16 January 2020|
Category : Entrevista
''A pesar de que nos dieron muchas recomendaciones, cuando llegas a Turquía para vivir es como venir de nuevas''Ángel Vicente López Muriel durante el desarrollo del proyecto en Turquía
Ángel Vicente López Muriel, Twinning project coordinator of “Improved Management of Terrorists and Dangerous Offenders in Prisons and Prevention of Radicalisation”.
What has been the most difficult aspect to adapt to, and the easiest?
The hardest thing I have had to do has been to get my residence card. First they needed one document, then another, first I had to go to this office, then another. And finally you realise that this is a country where who you know is very important.
The easiest, walking the streets of Ankara. You have a true sense of security. You can leave your wallet or mobile on the table without worrying because when you return they will still be there and this is not possible in many Spanish cities.
Is this your first experience of living outside Spain? Is it proving to be very different from your previous ones?
I lived in France for many years. Turkey is more similar to Spain in the character of its people than France. However, Spanish cities are more like French cities. I think that Turkey is still a little behind the level of Europe, of course as far as the big cities are concerned.
What is your work like, your daily routine? Is it very different from the routine you had in Spain?
Office work is similar in terms of administrative work with the difference being that everything here focuses on the project and we always have time limits hanging over us. And another important difference is that we have to manage relations with the beneficiaries (with regard to customs and language) and also the relationships between the beneficiaries and the experts and the participants in the project.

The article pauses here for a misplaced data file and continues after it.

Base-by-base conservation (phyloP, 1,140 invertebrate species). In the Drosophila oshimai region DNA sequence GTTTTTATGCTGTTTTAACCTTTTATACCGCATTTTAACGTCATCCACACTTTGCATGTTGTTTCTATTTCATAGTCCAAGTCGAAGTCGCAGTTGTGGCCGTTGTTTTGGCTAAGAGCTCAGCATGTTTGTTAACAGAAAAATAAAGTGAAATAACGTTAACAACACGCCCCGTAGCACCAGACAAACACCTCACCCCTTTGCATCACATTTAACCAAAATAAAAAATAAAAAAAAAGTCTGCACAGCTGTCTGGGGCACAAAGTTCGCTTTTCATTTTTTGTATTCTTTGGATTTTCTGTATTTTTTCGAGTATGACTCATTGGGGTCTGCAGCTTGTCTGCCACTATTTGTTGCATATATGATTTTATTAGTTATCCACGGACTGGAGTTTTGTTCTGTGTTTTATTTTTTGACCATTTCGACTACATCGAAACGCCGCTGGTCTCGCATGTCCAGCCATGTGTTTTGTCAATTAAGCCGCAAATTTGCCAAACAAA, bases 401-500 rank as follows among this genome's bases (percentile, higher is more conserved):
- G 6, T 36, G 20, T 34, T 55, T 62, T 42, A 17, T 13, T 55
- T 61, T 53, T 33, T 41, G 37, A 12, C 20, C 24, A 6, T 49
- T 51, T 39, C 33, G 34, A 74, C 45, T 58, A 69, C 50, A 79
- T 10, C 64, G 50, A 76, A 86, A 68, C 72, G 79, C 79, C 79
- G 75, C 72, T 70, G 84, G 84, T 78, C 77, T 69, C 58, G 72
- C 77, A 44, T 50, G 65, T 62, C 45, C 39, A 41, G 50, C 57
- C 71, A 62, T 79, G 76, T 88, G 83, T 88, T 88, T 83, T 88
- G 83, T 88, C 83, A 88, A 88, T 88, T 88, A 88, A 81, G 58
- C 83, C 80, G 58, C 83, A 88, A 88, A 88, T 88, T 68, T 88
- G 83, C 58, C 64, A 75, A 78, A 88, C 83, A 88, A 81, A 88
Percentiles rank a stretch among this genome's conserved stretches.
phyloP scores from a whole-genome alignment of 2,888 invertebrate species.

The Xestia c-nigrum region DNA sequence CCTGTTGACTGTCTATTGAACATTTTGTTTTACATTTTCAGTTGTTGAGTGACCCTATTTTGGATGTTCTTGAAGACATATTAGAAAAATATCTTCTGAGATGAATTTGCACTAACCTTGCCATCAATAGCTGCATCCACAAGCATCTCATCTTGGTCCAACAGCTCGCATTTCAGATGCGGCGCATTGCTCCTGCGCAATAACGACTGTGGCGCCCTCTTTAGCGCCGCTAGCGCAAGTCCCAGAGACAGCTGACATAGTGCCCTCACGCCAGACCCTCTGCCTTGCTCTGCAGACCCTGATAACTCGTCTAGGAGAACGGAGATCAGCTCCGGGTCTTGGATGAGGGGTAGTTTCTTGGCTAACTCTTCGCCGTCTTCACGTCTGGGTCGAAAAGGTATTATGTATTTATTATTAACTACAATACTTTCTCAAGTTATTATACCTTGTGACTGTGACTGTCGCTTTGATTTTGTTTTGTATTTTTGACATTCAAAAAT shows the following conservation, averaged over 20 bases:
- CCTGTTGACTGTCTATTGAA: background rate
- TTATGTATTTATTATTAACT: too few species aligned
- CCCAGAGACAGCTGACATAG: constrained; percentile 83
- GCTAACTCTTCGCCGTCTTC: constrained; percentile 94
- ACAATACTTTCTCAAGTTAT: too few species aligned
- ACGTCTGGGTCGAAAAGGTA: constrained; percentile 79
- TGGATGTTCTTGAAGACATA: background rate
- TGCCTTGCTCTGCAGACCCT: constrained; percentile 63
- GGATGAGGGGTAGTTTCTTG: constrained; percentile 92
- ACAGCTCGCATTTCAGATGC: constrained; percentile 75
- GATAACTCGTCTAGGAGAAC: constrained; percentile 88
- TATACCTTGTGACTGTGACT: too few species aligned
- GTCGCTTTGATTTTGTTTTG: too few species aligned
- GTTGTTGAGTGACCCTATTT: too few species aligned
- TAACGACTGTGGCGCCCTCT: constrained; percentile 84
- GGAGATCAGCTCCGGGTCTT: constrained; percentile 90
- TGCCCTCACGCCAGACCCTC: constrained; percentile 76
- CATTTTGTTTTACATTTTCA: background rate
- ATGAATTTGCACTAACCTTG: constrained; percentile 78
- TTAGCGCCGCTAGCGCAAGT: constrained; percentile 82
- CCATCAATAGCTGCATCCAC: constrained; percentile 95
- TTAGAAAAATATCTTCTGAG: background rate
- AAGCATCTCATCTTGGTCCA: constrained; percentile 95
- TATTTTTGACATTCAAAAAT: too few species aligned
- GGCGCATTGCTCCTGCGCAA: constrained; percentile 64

How is your relationship with your colleagues and with FIIAPP?
Well, although before leaving for Turkey, they gave us many instructions and recommendations, when you arrive in Turkey and live there, it is like discovering it for the first time. Almost everything is different from what I was told, there is always a last minute change in a process that disrupts it, for example, with the phones, we have to pay fees, there were issues with the residence permit, etc.
Regarding project management, there are some issues that should be managed by FIIAPP directly with Brussels, as the CFCU responsible for the project’s administrative management puts many obstacles in our way and applies the twinning manual at its own discretion.
The relationship with the other RTAs is superb, we share problems and we all try to manage and solve them.
How would you rate your experience of working as a FIIAPP expatriate?
As I said before, FIIAPP provides us with very important logistical support so the project is able to progress. However, the problem we have raised, which could be solved by a call to EU officials, has not been managed.
Any experience or anecdote worth highlighting from your arrival/adaptation to the country?
One anecdote is when I went to get my hair cut for the first time. If you are very demanding about your haircut you will have to be very patient and choose your hairdresser carefully. The first time I got my hair cut, when I left I had no choice but to put my hood up and cover my head.
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